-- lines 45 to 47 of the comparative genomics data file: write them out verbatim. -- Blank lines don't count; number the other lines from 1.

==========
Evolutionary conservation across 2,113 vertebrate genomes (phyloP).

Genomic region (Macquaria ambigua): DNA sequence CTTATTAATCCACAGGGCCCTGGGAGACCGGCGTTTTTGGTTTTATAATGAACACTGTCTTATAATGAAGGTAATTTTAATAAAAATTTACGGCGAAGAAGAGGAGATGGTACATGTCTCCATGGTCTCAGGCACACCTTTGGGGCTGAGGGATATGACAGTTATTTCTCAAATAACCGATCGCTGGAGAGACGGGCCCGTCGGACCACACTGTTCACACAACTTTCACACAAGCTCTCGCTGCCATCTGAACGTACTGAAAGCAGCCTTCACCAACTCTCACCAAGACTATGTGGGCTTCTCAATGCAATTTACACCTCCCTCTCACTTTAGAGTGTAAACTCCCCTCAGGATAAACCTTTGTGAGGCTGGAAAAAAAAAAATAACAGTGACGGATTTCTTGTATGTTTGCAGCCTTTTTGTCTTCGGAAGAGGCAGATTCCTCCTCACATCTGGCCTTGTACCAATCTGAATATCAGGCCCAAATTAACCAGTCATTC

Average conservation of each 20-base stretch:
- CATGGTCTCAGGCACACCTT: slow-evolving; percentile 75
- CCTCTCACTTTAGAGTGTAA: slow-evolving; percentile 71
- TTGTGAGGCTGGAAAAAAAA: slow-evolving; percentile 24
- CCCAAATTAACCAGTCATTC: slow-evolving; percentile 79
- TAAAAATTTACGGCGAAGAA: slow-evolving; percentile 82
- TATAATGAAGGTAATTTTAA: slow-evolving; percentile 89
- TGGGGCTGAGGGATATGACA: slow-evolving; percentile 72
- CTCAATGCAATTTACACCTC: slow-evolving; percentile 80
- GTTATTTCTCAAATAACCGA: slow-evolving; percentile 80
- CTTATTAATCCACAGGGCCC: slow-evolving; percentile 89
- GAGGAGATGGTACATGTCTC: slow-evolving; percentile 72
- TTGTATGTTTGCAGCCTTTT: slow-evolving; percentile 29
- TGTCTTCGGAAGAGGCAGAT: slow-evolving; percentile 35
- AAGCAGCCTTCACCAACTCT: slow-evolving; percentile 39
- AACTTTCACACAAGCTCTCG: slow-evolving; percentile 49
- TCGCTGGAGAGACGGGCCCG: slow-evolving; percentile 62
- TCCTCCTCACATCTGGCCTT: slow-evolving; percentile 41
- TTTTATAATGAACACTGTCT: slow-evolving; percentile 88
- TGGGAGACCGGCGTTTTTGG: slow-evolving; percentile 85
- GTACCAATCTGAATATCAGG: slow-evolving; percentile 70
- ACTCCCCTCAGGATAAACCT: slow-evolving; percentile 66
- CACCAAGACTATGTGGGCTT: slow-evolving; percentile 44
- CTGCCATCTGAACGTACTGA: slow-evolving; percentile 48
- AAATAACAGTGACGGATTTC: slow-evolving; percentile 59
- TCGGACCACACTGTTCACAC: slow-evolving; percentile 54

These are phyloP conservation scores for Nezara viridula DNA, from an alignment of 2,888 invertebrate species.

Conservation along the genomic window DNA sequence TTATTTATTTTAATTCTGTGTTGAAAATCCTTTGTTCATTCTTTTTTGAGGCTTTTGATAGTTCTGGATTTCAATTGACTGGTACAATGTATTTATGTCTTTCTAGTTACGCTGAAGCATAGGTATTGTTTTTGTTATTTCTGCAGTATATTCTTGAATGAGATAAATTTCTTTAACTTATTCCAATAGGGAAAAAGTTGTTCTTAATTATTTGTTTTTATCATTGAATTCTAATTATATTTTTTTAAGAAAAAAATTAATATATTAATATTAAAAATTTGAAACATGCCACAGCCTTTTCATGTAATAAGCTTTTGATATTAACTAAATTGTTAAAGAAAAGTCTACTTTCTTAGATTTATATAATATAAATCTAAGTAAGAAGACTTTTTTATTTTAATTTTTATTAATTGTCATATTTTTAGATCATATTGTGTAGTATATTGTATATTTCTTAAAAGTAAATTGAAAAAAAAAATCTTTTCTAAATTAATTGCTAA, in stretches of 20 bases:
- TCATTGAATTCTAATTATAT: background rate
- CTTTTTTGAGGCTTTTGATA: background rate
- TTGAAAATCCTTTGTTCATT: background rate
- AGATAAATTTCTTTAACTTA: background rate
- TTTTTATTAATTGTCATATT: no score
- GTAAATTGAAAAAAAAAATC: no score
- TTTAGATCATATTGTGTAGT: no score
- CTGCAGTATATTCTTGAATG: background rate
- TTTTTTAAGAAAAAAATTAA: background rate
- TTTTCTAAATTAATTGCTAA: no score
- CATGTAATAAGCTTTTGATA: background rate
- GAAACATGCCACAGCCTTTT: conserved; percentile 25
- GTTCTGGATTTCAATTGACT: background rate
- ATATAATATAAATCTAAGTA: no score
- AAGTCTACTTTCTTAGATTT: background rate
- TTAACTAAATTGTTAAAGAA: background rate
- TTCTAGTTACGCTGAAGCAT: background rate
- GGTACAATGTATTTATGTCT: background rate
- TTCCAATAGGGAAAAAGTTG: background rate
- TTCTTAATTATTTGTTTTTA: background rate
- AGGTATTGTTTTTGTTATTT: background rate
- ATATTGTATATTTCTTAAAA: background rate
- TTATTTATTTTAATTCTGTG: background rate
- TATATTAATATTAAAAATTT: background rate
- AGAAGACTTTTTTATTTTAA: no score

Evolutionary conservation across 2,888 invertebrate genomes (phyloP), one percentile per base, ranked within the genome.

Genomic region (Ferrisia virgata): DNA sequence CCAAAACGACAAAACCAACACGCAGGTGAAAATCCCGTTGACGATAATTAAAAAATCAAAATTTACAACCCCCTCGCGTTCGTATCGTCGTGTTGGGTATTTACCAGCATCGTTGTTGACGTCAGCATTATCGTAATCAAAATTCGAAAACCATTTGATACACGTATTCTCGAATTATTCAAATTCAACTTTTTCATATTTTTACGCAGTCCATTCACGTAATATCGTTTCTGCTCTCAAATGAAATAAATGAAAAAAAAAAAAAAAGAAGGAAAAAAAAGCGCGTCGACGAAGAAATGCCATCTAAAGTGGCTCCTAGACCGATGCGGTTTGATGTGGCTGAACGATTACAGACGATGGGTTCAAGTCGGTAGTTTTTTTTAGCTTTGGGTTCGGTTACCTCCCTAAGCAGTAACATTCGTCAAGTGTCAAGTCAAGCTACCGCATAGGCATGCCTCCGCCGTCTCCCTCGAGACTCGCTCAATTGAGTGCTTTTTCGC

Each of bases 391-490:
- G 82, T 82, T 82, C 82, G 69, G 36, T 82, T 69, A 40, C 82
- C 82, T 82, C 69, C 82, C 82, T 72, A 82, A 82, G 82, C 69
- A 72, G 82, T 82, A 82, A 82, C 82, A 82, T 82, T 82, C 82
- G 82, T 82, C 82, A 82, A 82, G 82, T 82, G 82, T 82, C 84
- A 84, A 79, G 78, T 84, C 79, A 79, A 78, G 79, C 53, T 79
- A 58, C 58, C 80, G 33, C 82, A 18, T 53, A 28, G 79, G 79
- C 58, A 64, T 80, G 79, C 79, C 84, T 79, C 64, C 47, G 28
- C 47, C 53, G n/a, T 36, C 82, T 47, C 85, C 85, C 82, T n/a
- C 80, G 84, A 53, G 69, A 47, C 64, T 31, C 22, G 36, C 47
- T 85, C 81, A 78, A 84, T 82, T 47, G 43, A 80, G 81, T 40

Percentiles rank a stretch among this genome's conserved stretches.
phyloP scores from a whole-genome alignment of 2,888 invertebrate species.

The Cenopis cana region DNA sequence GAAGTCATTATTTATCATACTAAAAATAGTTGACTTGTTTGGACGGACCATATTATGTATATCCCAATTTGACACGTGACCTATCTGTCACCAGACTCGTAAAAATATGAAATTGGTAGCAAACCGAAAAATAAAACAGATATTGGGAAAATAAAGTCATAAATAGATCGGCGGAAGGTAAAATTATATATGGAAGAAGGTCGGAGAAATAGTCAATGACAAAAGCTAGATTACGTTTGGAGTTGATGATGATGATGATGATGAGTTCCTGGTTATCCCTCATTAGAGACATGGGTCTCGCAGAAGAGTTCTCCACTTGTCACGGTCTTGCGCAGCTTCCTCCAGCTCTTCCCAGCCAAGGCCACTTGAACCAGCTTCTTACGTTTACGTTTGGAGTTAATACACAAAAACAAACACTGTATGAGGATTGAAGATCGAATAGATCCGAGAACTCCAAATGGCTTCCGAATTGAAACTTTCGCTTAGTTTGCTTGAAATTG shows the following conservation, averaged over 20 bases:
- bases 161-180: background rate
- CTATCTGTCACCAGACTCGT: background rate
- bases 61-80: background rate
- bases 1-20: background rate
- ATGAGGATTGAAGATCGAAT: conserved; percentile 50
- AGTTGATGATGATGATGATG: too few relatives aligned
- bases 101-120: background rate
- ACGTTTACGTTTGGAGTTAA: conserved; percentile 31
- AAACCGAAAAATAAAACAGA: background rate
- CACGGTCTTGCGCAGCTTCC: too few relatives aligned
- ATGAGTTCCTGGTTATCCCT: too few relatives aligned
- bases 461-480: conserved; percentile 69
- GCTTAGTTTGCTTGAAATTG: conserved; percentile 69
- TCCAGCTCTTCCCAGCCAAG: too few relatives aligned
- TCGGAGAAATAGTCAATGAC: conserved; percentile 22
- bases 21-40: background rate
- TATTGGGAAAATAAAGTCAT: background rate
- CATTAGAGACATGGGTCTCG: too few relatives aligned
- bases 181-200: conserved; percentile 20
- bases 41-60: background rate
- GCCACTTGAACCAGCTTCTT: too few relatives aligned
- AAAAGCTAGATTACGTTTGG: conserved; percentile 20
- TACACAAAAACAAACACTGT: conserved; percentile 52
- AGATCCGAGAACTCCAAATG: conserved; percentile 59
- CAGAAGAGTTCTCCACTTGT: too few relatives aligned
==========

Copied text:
- AAGTCTACTTTCTTAGATTT: background rate
- TTAACTAAATTGTTAAAGAA: background rate
- TTCTAGTTACGCTGAAGCAT: background rate